February 13 - 19
Hello, and welcome to the Dispatch for February 13 through 19!
The Dispatch this week is shorter than normal - surprisingly few stories bubbled up, though I’m pleased to say there’s news from Syria, including a link to an excellent interview about the opposition movement.
Let’s get started!
On Monday, a bomb severely wounded an Israeli diplomat in India, and another was discovered attached to an Israeli car in the Eastern European country of Georgia. Another bombing was thwarted in Thailand when one of the bombs detonated prematurely, injuring one bomber, now in custody. The Israeli government claimed Iran was behind the attacks.
Three nearly simultaneous attack attempts in three different countries across the world, targeting Israeli citizens, using the same “sticky bombs” Iran accused Israel of using on its nuclear scientists: it’s hard to conclude this was anything but a message to Israel. Iran has shown it has global reach and it’s not afraid to target Israeli citizens should Israel attack. The other message is that Iran isn’t nearly as good as Mossad yet: not a single person was actually killed in the attacks.
The Guardian’s Middle East editor Ian Black wrote an excellent piece this week about the true danger posed by Iran; I highly recommend a read.
The UN General Assembly voted for a resolution of disapproval against the Syrian government over its continued crackdown, a largely symbolic move. On Thursday, the head of NATO declared that, even with UN support, NATO would not intervene in Syria, stating that the situation on the ground was too complicated for NATO to take action. This assessment was buttressed by US officials’ statements linking al Qaeda to the bombings in Aleppo last week. On Saturday, anti-government protestors marched in Mezze, a middle-class neighborhood in Damascus that sits near the Presidential palace.
The marches in Damascus are a very good sign. Protests in Mezze imply a larger, more stable, and more widely supported movement than what we’ve seen already.
Al Jazeera published two Q&A sessions with a reporter who’s been on the ground in Syria over the last few months. If you’re interested in the Syrian situation, these are a must-read: by far the best, most well-rounded reports I’ve seen about the Syrian uprising. Part One - Part Two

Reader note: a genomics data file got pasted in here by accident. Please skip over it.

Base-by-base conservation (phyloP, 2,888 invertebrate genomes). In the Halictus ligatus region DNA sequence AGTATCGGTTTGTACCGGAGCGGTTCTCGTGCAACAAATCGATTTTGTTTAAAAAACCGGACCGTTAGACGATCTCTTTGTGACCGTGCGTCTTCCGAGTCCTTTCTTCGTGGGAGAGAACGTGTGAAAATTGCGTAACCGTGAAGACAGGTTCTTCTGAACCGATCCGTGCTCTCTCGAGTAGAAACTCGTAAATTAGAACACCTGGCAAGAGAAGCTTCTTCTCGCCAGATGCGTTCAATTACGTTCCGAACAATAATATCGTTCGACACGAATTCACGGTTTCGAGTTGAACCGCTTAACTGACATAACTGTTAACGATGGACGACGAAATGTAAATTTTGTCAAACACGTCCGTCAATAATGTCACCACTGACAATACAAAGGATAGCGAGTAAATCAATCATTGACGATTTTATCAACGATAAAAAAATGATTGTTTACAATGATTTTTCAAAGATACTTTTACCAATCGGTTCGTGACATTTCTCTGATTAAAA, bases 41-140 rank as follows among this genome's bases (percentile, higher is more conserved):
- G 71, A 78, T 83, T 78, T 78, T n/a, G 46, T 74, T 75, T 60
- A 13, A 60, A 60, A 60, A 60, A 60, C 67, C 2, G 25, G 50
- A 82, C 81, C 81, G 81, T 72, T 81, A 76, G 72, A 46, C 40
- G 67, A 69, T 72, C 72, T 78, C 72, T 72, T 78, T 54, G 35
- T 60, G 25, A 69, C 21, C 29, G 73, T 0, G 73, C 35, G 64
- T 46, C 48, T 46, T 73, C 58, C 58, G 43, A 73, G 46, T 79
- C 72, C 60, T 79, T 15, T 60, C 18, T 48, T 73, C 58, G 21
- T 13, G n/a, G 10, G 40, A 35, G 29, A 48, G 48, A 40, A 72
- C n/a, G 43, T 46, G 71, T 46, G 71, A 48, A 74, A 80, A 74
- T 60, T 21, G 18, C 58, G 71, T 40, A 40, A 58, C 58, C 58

After a day of rioting in Athens in response to Greece’s latest austerity measures, Eurozone finance ministers indicated Greece would have to wait to find out whether the measures were sufficient to secure the loans they desperately need to avoid default. By Thursday, word spread that Wolfgang Schäuble, the German finance minister, was pressing to let Greece default.
Schäuble isn’t the only EU minister pushing for a Greek default, though he may be the only one in a position to make it happen. If the Greeks don’t get the bailout money and are forced into default on top of the austerity measures they just passed, expect things to get very ugly in Greece very fast. Unfortunately, the math doesn’t work an awful lot better for many of the other members of the EuroZone. The EU continues to press fiscal austerity upon its members, an affront to national sovereignty that isn’t playing well anywhere outside Germany.
The Chinese Vice President Xi Jinping, largely expected to be the next President, visited the US this week, meeting with both lawmakers and citizens across the country.
Xi was notable for his openness and charm, a striking contrast to current president Hu Jintao. This may lead to better communication between the US and China, but it’s unlikely to change the relationship much: China and the US have a relationship built on shared interests and mutual respect. Despite the image promoted by both the media and some politicians, the two nations are surprisingly close already, if not in agreement on all issues.
President Obama unveiled his budget proposal for 2013 this week. The plan contains both tax increases on the wealthy and plans to boost infrastructure spending.